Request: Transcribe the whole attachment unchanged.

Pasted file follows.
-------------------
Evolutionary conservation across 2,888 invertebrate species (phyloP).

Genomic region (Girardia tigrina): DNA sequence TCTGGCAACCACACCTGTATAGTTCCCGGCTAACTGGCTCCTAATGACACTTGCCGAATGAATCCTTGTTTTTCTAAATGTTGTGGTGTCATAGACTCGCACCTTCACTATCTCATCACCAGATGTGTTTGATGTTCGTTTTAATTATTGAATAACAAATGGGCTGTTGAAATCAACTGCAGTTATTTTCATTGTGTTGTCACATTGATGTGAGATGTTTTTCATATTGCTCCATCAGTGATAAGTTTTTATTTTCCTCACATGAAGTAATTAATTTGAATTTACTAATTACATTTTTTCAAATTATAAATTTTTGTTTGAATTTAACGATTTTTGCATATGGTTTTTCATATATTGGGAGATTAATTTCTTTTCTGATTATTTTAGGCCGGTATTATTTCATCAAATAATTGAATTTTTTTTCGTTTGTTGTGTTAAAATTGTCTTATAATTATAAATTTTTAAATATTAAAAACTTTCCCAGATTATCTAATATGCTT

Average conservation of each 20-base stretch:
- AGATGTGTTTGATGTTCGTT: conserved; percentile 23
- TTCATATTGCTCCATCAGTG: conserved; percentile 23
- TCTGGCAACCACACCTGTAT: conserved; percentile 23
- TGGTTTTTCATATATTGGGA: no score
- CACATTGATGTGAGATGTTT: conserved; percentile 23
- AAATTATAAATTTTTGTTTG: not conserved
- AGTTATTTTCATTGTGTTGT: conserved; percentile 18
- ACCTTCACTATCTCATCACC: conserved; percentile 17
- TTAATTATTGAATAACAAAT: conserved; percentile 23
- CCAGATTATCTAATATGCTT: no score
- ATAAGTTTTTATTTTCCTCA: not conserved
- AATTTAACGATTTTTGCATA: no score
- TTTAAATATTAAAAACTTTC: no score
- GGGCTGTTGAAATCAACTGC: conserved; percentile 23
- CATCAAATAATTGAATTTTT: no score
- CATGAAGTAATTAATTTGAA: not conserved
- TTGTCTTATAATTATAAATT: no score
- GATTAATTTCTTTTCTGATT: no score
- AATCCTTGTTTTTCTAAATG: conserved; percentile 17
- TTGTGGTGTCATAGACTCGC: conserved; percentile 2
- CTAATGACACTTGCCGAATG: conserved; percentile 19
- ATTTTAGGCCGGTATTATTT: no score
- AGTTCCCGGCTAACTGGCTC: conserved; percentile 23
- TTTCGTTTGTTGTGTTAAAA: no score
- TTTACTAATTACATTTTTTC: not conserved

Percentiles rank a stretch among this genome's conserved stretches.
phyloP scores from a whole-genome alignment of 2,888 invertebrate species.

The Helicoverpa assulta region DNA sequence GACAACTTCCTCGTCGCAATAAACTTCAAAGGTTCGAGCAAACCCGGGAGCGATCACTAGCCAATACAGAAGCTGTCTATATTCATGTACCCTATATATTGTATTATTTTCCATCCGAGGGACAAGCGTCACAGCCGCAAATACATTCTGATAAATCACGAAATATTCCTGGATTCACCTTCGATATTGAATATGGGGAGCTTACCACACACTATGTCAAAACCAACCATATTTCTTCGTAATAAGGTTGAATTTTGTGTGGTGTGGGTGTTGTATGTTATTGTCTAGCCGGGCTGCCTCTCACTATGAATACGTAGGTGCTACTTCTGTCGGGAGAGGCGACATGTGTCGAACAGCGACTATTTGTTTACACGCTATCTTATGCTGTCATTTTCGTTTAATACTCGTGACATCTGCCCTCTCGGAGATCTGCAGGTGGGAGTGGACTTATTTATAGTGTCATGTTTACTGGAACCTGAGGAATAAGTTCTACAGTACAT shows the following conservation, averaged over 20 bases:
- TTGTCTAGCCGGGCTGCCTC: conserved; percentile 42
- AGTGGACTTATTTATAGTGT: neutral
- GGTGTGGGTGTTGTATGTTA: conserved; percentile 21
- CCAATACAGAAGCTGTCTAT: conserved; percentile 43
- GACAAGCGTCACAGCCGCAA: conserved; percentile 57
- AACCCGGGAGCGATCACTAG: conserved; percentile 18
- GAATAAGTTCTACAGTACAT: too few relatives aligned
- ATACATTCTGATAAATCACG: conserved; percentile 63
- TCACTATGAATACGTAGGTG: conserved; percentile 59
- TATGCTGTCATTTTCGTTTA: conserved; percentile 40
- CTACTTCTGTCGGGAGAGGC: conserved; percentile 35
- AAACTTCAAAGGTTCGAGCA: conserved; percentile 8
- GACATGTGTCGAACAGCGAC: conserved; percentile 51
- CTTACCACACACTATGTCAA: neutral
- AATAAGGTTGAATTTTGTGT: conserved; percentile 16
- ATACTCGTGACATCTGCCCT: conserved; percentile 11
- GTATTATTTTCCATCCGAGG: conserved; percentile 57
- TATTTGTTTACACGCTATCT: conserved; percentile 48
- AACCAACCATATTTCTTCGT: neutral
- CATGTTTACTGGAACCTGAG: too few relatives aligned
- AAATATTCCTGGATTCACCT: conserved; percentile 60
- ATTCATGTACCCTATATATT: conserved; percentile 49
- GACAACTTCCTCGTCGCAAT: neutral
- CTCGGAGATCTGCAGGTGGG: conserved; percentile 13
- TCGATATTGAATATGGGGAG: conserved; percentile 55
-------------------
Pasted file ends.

Evolutionary conservation across 2,888 invertebrate species (phyloP).

Genomic region (Girardia tigrina): DNA sequence TCTGGCAACCACACCTGTATAGTTCCCGGCTAACTGGCTCCTAATGACACTTGCCGAATGAATCCTTGTTTTTCTAAATGTTGTGGTGTCATAGACTCGCACCTTCACTATCTCATCACCAGATGTGTTTGATGTTCGTTTTAATTATTGAATAACAAATGGGCTGTTGAAATCAACTGCAGTTATTTTCATTGTGTTGTCACATTGATGTGAGATGTTTTTCATATTGCTCCATCAGTGATAAGTTTTTATTTTCCTCACATGAAGTAATTAATTTGAATTTACTAATTACATTTTTTCAAATTATAAATTTTTGTTTGAATTTAACGATTTTTGCATATGGTTTTTCATATATTGGGAGATTAATTTCTTTTCTGATTATTTTAGGCCGGTATTATTTCATCAAATAATTGAATTTTTTTTCGTTTGTTGTGTTAAAATTGTCTTATAATTATAAATTTTTAAATATTAAAAACTTTCCCAGATTATCTAATATGCTT

Average conservation of each 20-base stretch:
- AGATGTGTTTGATGTTCGTT: conserved; percentile 23
- TTCATATTGCTCCATCAGTG: conserved; percentile 23
- TCTGGCAACCACACCTGTAT: conserved; percentile 23
- TGGTTTTTCATATATTGGGA: no score
- CACATTGATGTGAGATGTTT: conserved; percentile 23
- AAATTATAAATTTTTGTTTG: not conserved
- AGTTATTTTCATTGTGTTGT: conserved; percentile 18
- ACCTTCACTATCTCATCACC: conserved; percentile 17
- TTAATTATTGAATAACAAAT: conserved; percentile 23
- CCAGATTATCTAATATGCTT: no score
- ATAAGTTTTTATTTTCCTCA: not conserved
- AATTTAACGATTTTTGCATA: no score
- TTTAAATATTAAAAACTTTC: no score
- GGGCTGTTGAAATCAACTGC: conserved; percentile 23
- CATCAAATAATTGAATTTTT: no score
- CATGAAGTAATTAATTTGAA: not conserved
- TTGTCTTATAATTATAAATT: no score
- GATTAATTTCTTTTCTGATT: no score
- AATCCTTGTTTTTCTAAATG: conserved; percentile 17
- TTGTGGTGTCATAGACTCGC: conserved; percentile 2
- CTAATGACACTTGCCGAATG: conserved; percentile 19
- ATTTTAGGCCGGTATTATTT: no score
- AGTTCCCGGCTAACTGGCTC: conserved; percentile 23
- TTTCGTTTGTTGTGTTAAAA: no score
- TTTACTAATTACATTTTTTC: not conserved

Percentiles rank a stretch among this genome's conserved stretches.
phyloP scores from a whole-genome alignment of 2,888 invertebrate species.

The Helicoverpa assulta region DNA sequence GACAACTTCCTCGTCGCAATAAACTTCAAAGGTTCGAGCAAACCCGGGAGCGATCACTAGCCAATACAGAAGCTGTCTATATTCATGTACCCTATATATTGTATTATTTTCCATCCGAGGGACAAGCGTCACAGCCGCAAATACATTCTGATAAATCACGAAATATTCCTGGATTCACCTTCGATATTGAATATGGGGAGCTTACCACACACTATGTCAAAACCAACCATATTTCTTCGTAATAAGGTTGAATTTTGTGTGGTGTGGGTGTTGTATGTTATTGTCTAGCCGGGCTGCCTCTCACTATGAATACGTAGGTGCTACTTCTGTCGGGAGAGGCGACATGTGTCGAACAGCGACTATTTGTTTACACGCTATCTTATGCTGTCATTTTCGTTTAATACTCGTGACATCTGCCCTCTCGGAGATCTGCAGGTGGGAGTGGACTTATTTATAGTGTCATGTTTACTGGAACCTGAGGAATAAGTTCTACAGTACAT shows the following conservation, averaged over 20 bases:
- TTGTCTAGCCGGGCTGCCTC: conserved; percentile 42
- AGTGGACTTATTTATAGTGT: neutral
- GGTGTGGGTGTTGTATGTTA: conserved; percentile 21
- CCAATACAGAAGCTGTCTAT: conserved; percentile 43
- GACAAGCGTCACAGCCGCAA: conserved; percentile 57
- AACCCGGGAGCGATCACTAG: conserved; percentile 18
- GAATAAGTTCTACAGTACAT: too few relatives aligned
- ATACATTCTGATAAATCACG: conserved; percentile 63
- TCACTATGAATACGTAGGTG: conserved; percentile 59
- TATGCTGTCATTTTCGTTTA: conserved; percentile 40
- CTACTTCTGTCGGGAGAGGC: conserved; percentile 35
- AAACTTCAAAGGTTCGAGCA: conserved; percentile 8
- GACATGTGTCGAACAGCGAC: conserved; percentile 51
- CTTACCACACACTATGTCAA: neutral
- AATAAGGTTGAATTTTGTGT: conserved; percentile 16
- ATACTCGTGACATCTGCCCT: conserved; percentile 11
- GTATTATTTTCCATCCGAGG: conserved; percentile 57
- TATTTGTTTACACGCTATCT: conserved; percentile 48
- AACCAACCATATTTCTTCGT: neutral
- CATGTTTACTGGAACCTGAG: too few relatives aligned
- AAATATTCCTGGATTCACCT: conserved; percentile 60
- ATTCATGTACCCTATATATT: conserved; percentile 49
- GACAACTTCCTCGTCGCAAT: neutral
- CTCGGAGATCTGCAGGTGGG: conserved; percentile 13
- TCGATATTGAATATGGGGAG: conserved; percentile 55